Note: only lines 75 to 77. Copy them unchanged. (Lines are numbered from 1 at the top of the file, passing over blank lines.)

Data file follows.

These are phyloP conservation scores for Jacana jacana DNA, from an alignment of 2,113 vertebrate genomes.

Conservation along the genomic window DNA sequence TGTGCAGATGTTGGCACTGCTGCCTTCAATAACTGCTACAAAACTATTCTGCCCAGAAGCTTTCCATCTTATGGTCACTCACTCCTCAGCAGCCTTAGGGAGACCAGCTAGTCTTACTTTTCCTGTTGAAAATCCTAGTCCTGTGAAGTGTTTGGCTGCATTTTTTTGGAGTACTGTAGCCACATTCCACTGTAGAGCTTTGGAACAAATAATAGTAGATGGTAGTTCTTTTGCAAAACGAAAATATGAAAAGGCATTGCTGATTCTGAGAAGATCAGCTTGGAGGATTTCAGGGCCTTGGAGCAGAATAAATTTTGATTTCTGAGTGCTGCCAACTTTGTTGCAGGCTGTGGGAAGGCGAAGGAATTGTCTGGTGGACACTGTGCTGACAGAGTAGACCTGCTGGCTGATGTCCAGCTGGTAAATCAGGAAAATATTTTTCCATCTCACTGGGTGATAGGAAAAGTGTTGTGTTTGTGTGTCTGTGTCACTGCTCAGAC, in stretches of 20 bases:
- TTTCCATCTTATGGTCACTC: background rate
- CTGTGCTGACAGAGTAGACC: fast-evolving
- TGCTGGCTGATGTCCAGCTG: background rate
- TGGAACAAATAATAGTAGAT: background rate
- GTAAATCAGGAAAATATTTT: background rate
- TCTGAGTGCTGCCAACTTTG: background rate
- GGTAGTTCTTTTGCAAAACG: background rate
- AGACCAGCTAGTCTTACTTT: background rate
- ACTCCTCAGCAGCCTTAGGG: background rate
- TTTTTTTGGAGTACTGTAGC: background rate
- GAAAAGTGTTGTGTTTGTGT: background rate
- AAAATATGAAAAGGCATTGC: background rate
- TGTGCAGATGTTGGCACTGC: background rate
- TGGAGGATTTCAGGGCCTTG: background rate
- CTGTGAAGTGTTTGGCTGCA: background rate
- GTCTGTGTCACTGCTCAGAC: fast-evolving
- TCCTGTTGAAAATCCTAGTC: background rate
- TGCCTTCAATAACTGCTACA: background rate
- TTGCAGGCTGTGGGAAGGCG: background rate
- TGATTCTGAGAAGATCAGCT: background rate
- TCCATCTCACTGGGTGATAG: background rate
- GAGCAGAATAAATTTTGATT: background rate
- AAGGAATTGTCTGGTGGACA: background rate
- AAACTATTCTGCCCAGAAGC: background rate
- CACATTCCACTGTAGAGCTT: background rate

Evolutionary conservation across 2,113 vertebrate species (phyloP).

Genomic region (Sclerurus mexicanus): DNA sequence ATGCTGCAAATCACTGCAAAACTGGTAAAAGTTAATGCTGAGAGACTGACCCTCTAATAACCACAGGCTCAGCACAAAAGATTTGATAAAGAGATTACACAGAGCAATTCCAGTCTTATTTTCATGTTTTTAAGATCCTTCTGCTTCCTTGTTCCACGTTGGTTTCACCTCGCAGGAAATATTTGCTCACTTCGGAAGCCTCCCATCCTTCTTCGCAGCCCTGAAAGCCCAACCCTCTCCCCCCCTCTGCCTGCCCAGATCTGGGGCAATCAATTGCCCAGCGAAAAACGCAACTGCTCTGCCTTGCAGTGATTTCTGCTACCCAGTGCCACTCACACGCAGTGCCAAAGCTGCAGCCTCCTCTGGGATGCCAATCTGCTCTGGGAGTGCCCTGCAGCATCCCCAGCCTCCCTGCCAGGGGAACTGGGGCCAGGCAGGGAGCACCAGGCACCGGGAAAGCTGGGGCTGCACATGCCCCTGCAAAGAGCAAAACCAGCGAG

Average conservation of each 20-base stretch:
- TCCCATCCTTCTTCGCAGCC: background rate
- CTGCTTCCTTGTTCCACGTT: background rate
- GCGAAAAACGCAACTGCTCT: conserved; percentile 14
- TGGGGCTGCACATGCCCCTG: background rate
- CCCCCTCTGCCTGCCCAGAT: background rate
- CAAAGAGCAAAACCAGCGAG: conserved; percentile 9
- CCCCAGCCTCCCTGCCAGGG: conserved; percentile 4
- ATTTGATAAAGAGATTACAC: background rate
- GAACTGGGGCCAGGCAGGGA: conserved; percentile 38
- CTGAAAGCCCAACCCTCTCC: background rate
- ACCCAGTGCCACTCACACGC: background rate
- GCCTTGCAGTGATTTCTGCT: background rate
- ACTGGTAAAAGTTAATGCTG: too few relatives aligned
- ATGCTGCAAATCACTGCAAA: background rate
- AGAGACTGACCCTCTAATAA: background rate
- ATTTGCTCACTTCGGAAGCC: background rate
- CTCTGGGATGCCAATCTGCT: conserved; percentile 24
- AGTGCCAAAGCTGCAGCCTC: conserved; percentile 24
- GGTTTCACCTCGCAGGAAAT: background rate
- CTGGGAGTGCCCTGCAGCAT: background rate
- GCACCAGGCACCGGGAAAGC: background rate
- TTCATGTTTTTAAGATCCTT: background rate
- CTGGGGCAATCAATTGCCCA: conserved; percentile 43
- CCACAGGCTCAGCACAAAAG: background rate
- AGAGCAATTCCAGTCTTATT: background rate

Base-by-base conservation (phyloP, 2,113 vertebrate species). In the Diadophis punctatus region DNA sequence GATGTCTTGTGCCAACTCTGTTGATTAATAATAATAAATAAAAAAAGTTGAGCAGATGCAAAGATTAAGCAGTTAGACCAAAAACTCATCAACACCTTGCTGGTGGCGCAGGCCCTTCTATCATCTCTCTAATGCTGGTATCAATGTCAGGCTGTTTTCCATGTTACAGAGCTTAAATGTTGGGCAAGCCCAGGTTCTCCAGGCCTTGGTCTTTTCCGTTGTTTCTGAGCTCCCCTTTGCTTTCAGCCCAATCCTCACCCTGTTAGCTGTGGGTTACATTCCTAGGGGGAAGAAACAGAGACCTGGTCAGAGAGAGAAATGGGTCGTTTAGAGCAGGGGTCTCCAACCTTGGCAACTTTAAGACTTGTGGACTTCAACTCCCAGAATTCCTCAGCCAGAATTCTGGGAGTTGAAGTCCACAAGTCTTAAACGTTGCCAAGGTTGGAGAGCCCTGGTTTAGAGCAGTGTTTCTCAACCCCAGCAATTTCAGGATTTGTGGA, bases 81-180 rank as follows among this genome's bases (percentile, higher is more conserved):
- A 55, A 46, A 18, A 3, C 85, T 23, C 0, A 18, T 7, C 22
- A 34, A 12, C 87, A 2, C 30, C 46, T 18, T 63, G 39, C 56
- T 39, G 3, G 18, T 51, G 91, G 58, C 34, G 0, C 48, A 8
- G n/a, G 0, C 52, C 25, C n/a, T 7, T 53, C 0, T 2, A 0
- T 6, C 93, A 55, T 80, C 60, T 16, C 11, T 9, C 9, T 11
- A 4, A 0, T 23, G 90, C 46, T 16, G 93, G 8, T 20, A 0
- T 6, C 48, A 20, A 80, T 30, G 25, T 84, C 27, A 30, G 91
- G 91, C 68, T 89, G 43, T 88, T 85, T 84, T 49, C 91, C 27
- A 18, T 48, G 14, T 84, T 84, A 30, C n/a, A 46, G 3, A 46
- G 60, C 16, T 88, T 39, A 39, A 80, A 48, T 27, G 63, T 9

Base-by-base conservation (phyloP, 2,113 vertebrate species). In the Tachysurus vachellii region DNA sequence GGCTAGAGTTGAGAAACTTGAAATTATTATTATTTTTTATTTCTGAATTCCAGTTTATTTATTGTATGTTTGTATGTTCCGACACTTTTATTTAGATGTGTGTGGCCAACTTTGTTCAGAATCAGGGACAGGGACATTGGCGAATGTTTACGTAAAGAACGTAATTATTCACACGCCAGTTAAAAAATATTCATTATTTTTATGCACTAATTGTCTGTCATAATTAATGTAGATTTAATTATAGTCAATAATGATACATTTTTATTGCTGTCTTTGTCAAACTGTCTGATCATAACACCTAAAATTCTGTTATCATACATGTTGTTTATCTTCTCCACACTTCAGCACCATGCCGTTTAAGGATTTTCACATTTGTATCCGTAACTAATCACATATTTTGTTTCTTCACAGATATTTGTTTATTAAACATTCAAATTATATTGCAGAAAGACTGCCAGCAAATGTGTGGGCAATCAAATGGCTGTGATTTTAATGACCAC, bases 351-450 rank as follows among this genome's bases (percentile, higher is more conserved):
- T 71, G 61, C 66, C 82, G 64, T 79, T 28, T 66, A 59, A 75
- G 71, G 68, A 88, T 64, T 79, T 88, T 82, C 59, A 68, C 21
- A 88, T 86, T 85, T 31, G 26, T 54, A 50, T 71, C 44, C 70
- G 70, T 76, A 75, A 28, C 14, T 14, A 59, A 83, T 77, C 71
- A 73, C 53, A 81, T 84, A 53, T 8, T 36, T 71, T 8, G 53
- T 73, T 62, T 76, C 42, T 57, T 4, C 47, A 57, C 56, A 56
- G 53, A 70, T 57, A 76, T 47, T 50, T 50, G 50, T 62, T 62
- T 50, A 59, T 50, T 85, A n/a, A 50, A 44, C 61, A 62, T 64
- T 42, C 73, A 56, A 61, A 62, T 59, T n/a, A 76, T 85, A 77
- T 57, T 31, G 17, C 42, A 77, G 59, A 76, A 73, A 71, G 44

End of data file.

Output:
- T 50, A 59, T 50, T 85, A n/a, A 50, A 44, C 61, A 62, T 64
- T 42, C 73, A 56, A 61, A 62, T 59, T n/a, A 76, T 85, A 77
- T 57, T 31, G 17, C 42, A 77, G 59, A 76, A 73, A 71, G 44